You speak lightly [he says] ; you assume that we shall speak
lightly of things . . . which to us are solemn or terrible. You
seem ashamed, as if they were a kind of weakness, of the ideas
which sent us to France, and for which thousands of sons and
lovers have died. You calculate the profits to be derived from
War after the War, as though the unspeakable agonies of the
Somme were an item in a commercial proposition. You make
us feel that the country to which we have returned is not the
country for which we went out to fight. . . . We used to blas-
pheme and laugh and say, "Oh, it's only the newspapers.
People at home can't really be like that." But after some
months in England I have come to the conclusion that your
papers don/t caricature you so mercilessly as we supposed.
No, the fact is you and we have drifted apart. We have
slaved for Rachel, but it looks as if we had got to live with

He speaks of the ideas with which we entered upon
the war.

«How often, fatigued beyond endurance, or horrified by one-'s
own actions, does one not recur to those ideas for support and


consolation! It is worth it/because ... It is awful, but I need
not loathe myself because . . . We see things which you can
only imagine. We are strengthened by reflections which you
have abandoned. . . . While you seem to have been surrender-
ing your creeds with the nervous facility of a Tudor official, our
foreground may be different, but our background is the same.
It is that of August to November, 1914. We are your ghosts.

I can forgive you for representing war as a spectacle instead
of a state of existence. I suppose that to a correspondent who
is shepherded into an observation post on a show day, it does
seem spectacular. But the representation of the human beings
concerned is unpardonable. There has been invented a kind of
conventional soldier, whose emotions and ideas are those which
you find it most easy to assimilate with your coffee and
marmalade. And this "Tommy" is a creature at once ridicu-
lous and disgusting. He is represented as invariably " cheer-
ful," as revelling in the excitement of war, as finding sport in
killing other men, ? as "hunting Germans out of dug-outs as a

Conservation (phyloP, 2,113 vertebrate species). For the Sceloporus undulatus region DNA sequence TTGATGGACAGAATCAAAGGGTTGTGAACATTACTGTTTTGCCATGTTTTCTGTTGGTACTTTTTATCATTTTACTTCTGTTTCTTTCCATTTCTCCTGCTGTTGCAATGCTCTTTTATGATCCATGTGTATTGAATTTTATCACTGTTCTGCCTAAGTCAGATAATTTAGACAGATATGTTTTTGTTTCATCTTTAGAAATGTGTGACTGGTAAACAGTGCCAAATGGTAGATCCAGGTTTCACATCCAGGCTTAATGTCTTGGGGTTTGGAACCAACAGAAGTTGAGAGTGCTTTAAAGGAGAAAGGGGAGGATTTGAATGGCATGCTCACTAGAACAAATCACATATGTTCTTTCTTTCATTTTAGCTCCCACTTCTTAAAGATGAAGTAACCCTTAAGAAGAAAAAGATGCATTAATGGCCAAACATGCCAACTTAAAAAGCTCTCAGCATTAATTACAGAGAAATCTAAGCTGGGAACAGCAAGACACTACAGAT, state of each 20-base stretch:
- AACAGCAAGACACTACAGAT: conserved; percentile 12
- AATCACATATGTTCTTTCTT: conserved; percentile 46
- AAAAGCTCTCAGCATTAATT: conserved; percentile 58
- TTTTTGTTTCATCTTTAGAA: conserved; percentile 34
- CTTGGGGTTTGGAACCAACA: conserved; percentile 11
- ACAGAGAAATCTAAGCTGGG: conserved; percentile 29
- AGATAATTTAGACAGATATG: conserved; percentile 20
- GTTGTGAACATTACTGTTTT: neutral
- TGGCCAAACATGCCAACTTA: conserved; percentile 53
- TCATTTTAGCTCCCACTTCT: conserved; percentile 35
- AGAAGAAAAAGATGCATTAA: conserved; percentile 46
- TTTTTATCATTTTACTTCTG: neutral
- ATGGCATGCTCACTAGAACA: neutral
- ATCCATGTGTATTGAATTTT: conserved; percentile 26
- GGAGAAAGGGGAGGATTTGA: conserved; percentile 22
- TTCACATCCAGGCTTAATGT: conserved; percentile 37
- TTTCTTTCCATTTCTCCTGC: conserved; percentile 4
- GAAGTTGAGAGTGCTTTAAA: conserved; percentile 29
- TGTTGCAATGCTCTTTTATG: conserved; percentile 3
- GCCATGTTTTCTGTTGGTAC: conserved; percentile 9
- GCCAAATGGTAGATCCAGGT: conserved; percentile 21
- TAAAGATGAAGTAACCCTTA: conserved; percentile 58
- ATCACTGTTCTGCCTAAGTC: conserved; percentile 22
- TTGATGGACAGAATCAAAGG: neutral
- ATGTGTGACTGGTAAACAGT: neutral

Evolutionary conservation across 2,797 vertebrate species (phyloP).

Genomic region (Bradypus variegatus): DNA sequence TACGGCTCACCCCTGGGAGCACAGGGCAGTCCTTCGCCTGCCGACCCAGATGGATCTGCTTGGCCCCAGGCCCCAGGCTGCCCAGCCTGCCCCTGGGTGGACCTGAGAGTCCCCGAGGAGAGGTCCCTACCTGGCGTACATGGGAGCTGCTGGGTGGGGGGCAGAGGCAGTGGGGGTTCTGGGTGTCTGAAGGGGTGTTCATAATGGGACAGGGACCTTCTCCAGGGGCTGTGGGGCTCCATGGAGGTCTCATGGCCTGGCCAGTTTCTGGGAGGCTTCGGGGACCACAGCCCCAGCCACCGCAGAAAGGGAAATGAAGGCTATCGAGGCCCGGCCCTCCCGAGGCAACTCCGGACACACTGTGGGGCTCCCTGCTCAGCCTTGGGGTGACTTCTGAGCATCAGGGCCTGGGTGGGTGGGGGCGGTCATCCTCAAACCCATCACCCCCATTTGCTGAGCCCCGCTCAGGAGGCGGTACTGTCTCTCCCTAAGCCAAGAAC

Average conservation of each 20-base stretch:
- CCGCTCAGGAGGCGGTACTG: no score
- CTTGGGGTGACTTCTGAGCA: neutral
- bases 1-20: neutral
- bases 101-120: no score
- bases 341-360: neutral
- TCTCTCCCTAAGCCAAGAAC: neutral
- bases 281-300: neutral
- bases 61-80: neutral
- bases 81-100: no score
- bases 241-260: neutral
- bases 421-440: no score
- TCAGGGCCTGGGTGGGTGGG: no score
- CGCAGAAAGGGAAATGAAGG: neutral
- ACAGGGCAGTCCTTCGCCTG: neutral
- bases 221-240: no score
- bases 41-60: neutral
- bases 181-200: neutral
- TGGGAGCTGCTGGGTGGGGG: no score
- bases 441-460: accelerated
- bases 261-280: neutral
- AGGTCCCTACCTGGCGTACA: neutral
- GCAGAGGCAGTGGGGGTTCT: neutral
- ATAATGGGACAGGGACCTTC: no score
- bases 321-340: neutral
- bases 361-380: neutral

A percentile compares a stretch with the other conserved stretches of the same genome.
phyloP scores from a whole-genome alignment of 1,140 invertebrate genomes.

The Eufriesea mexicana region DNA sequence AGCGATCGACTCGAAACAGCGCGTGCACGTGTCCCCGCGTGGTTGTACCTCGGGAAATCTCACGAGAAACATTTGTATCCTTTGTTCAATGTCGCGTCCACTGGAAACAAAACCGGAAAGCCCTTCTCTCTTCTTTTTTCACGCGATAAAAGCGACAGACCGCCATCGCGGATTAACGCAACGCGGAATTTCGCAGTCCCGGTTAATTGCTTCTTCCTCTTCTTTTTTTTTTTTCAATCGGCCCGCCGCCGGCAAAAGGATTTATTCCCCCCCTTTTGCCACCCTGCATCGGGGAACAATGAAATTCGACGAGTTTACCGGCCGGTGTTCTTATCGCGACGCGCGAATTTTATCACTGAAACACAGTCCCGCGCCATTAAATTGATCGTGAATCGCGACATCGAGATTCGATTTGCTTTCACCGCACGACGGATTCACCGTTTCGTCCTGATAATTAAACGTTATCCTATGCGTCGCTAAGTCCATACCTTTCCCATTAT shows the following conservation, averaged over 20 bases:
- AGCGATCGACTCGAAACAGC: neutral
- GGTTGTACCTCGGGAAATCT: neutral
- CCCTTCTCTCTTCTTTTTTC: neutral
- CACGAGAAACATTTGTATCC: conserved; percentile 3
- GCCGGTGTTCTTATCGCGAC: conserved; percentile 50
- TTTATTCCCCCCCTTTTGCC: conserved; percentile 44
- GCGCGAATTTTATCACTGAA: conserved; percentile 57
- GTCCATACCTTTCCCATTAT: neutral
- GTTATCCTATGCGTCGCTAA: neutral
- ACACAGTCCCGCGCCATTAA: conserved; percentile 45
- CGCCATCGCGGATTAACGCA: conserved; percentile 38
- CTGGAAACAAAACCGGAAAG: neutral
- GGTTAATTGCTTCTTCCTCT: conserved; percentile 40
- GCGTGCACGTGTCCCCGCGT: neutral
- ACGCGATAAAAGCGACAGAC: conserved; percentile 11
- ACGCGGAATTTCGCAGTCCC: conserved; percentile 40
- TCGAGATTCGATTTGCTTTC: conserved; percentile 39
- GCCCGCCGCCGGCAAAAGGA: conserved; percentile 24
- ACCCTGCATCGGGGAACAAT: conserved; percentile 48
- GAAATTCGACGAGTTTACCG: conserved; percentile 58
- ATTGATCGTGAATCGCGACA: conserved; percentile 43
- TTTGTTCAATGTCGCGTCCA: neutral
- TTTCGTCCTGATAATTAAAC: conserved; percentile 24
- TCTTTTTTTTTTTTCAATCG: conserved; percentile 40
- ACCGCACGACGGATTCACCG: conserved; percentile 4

terrier hunts rats," as overwhelming with kindness the captives
of his bow and spear. The last detail is true to life, but the
emphasis you lay on it is both unintelligent and insulting. Do
you expect us to hurt them or starve them?

Of the first material reality of war, from which everything
else takes its colour, the endless and loathsome physical ex-
haustion, you say little; for it would spoil the piquancy, the
verve, of the picture. Of your soldiers' internal life, the con-
stant collision of contradictory moral standards, the liability
of the soul to be crushed by mechanical monotony . . . the
sensation of taking a profitless part in a game played by
monkeys and organized by lunatics, you realize, I think,
nothing. Are you so superficial as to imagine that men do not
feel emotions of which they rarely speak: or do you suppose
that, as a cultured civilian once explained to me, these feelings
are confined to "gentlemen" and are not shared by "common
soldiers" ? . . .

They carry their burden with little help from you. For
when men work in the presence of death, they cannot be
satisfied with conventional justifications of a sacrifice which
seems to the poor weakness of our flesh intolerable. They
hunger for an assurance which is absolute, for a revelation of


the spirit as poignant and unmistakable as the weariness of
their suffering bodies. ... To most of us it must come from you
or not at all. For an army does not live by munitions alone,
but also by fellowship in a moral idea or purpose. And that,
unless you renew your faith, you cannot give us. You cannot
give it us because you do not possess it.

These are grave charges. I will presently say a word
or two in answer to them, but for the present the serious
fact for us to realize is that such charges are made. The
man who makes them is not a pacifist, but a good sol-